One of the aspects of both availability and scalability of a clustered solution such as Parallel Sysplex cluster is that clients and the IP network should know as little as possible about the internal make-up of the cluster in terms of individual nodes and application instances. z/OS has made continuing improvements in TCP/IP to exploit Parallel Sysplex technology, evolving toward a true cluster IP server and distributed application platform.
Virtual IP Addresses, or VIPAs, are IP addresses that are independent of any particular network interface. To an external router or other TCP/IP stack, a VIPA appears as simply an address (or a subnet) that is reachable via the hosting stack. When a z/OS TCP/IP receives an IP packet whose destination is a VIPA that it supports, the packet is merely routed up the stack to the upper-layer protocol (TCP, UDP, or raw socket) as with any other IP packet to an address of a physical link hosted by the stack. VIPAs are advertised via static routes or dynamic routing protocols just as with any other IP address. The benefit of using a VIPA as an application address on a z/OS TCP/IP with multiple physical links, however, is that a failure of any one link will not disrupt connectivity to the application. As long as there is a network path from a remote client to the TCP/IP hosting the VIPA and the server application, the client and the server application can interact uninterrupted. A VIPA thus provides independence from any particular adapter, but is still for the most part tied to a particular TCP/IP stack.
DNS/WLM: The z/OS Workload Manager (WLM) enabled Domain Name Server, provides standard name resolution services (converting a name into an IP address) for IP applications in the Parallel Sysplex cluster. z/OS TCP/IP stacks register their IP addresses with WLM. Application instances register themselves under a generic application name (similar to SNA Generic Resources). The DNS/WLM associates the IP addresses with application names as appropriate. When a resolution request for an application name arrives, DNS/WLM consults the z/OS WLM to determine which TCP/IP the request should be routed to balance the workload appropriately. If a client resolves the same name again, a different IP address may be returned if relative available capacity among the server instances has changed. As long as clients in the network resolve the name each time, and do not cache the IP address from a previous request, the workload will be balanced among the available server applications according to relative available capacity. Work may thus be spread across the cluster, Parallel Sysplex cluster presents the appearance of a single platform to well-behaved client applications.
Network Dispatcher works with a “cluster IP address”, rather than with name resolution. Network Dispatcher (and the similar function in the Cisco Multi-Node Load Balancer, or MNLB) is an external entity adjacent to the Parallel Sysplex cluster. An agent in the sysplex communicates workload capacities of the nodes hosting the application to the Network Dispatcher node. The Network Dispatcher advertises ownership of the cluster IP address (application IP address) to the routing network. When a new TCP connection request arrives, Network Dispatcher consults the most recent capacity information received from the WLM agents, selects the appropriate TCP/IP for this request, and forwards the request over the direct link to the selected stack. For selected applications such as Web serving, an application advisor function in the Network Dispatcher will periodically query the application to be sure it is available and responding, to ensure that requests are routed only to functioning server applications. Clients thus see a network presence represented by a single IP address, and the servers that make up the processing that backs up the cluster address are hidden from the clients.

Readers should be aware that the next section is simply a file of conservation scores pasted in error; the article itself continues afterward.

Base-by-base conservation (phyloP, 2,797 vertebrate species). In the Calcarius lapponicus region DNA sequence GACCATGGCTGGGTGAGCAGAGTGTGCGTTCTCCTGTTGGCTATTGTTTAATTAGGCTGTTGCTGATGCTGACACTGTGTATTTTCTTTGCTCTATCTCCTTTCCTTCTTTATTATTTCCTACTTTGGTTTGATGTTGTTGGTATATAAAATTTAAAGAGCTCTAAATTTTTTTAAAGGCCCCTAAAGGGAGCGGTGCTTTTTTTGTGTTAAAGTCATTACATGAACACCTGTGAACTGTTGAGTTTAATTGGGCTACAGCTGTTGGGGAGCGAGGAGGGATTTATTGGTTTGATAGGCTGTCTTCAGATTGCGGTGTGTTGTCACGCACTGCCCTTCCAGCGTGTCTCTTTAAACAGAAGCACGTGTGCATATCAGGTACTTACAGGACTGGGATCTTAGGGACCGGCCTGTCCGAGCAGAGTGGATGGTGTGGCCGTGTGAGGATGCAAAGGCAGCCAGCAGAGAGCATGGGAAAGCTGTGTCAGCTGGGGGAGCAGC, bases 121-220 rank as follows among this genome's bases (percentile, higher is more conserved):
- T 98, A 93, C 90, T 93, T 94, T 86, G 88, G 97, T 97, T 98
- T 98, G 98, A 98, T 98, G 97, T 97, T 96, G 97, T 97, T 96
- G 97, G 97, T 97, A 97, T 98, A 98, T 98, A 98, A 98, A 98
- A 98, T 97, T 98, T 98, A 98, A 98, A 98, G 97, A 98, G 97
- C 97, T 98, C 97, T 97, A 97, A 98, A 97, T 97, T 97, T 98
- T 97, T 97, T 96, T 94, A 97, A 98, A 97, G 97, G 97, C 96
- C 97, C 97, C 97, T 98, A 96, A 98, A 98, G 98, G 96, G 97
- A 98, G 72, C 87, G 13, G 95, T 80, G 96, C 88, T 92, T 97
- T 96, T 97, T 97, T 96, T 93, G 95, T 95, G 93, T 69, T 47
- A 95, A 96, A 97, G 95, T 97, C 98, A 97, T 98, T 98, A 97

Dynamic Virtual IP Addresses
Since VIPAs are not associated with any physical link, there is no particular reason that a VIPA should be associated with one and only one TCP/IP in the sysplex. If a TCP/IP or its hosting operating system suffers an outage, access via the physical links and their associated IP addresses is lost. However, a VIPA may be moved to another TCP/IP manually or via automation, and dynamic routing protocols may be used to notify the routing network of the new location of the VIPA without additional manual configuration change in the routers.
VIPA Takeover: Dynamic VIPAs can be activated either continuously or on demand from an application. Other TCP/IPs in the sysplex may also be configured as backup for a continuously active Dynamic VIPA, such that the Dynamic VIPA is automatically activated on a backup stack whenever the normally owning TCP/IP suffers an outage. The client can very quickly establish a new connection to the backup stack.
As an added benefit, if the backup stack receives client traffic for a connection to the no longer available stack, the backup stack will immediately notify the client that the connection has been terminated, and the client will not have to wait for normal TCP time-outs to discover the connection outage.